Chef Adam Horton, having servers taste the menu and answering quesitons

At this point the kitchen is shifting it’s energies to setting up for service. Meanwhile the front of house staff is busily readying the dining room for another big night. The next item on the list is to make on of each course for the wait staff to see and taste so they can accurately describe it to their customers. The chef gives the order to fire and the plates begin to materialize. One  by one they get put up on the pass and taken to the staff table so that Adam can

The open kitchen, a few hours before service

describe each and answer any questions that might come up. Wild Boar spread with grilled toast, Heirloom tomato buffalo and it’s cheese, Escolar with summac, edamame, horseradish uni, flavors of pho and puffed rice, Pork belly with vadouvan apple yogurt and cucumber, Elk with almond bacon brandied cherries and squash, Parmigiano Nero with apple hibiscus, white chocolate and olives, Dessert Thai green curry with chicken lemongrass cilantro and lime.

first 3 courses

First 3 courses - Wild Boar, Heirloom Tomato Buffalo, Escolar

The menu is heavenly and of course I had to taste each dish, for safety’s sake of course. They all passed with flying colors.

Last 4 courses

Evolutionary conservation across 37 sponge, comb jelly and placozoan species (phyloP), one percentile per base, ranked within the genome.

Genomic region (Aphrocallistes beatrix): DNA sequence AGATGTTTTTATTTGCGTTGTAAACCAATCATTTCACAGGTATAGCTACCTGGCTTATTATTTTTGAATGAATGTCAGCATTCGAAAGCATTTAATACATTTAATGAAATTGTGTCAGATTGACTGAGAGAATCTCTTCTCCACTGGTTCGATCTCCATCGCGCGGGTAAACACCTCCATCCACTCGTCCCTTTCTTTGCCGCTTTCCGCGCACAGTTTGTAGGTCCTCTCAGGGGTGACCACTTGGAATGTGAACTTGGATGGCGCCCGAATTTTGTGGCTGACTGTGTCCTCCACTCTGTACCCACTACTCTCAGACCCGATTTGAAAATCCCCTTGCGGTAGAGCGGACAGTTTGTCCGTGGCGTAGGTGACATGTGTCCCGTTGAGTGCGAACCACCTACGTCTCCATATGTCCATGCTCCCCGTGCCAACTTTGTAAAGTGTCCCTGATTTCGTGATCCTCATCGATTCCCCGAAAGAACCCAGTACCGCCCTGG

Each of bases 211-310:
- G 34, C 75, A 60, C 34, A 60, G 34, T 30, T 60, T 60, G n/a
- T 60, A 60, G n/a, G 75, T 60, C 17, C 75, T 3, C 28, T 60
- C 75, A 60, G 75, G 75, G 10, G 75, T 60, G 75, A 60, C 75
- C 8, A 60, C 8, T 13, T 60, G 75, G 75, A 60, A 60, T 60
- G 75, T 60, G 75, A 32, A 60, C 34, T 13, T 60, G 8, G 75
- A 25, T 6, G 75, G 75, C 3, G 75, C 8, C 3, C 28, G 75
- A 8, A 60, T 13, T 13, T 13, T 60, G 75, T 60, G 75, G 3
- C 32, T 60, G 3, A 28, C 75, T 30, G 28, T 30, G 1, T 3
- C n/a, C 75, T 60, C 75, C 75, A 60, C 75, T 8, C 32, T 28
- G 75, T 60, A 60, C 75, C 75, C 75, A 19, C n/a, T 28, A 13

Pork Belly, Elk with squash scramble, Parmigiano Nero, Thai green curry

One of the new experiences for the Saddle Peak staff was the open kitchen which keeps everyone on their best behavior.

Joshua Pressman, checking tickets and plates as they go out

The Test Kitchen staff was very accommodating and everyone seemed to be working very well together. Service begins and there is a slow ramp up as the dishes are easily put together. One by one, Joshua Pressman, the expediter for the Test Kitchen, calls out the orders to the kitchen as Chef de Cuisine Chris Kufek confirms them and keeps the kitchen staff humming. The dining room begins to fill as sommelier and master mixologist

Christopher Barragan, working the drinks

Christopher Barragan is manning the bar pouring 5 drinks that he created just for the evening.  They are Tang’ent, My Darling Clementine, Q-Cumber, Pearl Jasmine, En Fleur, Testing Cocktail and Testing Mocktail, so ask for these when you see Chris at the Saddle Peak.


En Fleur - Gin, St Germaine, Sauvignon Blanc, fresh thyme and lime

Meanwhile Joshua Buckner, GM of the Saddle Peak  bridges the gap between kitchen and front of the house to make sure all is going well and of course it is.

Some of Adams friends and even current and former wait staff from the saddle peak come by to congratulate him and say hi.  The plates are going out at a steady pace one of the nice things about having only one set menu is it makes it easier for the kitchen staff while making the dining experience even more of a pleasure.


The board is filled with tickets

Service is at full swing now. The board is full with orders, “Carpaccio out, 53 four out, 4 elk grazing on judges table 44 out, a boat here for 31, 44 walking” are the call outs from Joshua to the kitchen as he inspects each plate for drips etc… before releasing them to the servers throughout all stages of service.

The focus and concentration of the expediter as he continuously scans the tickets is intense . Keeping the proper timing going is job “ad 2 more desserts, 5 all day” then he pulls the tickets down for those tables.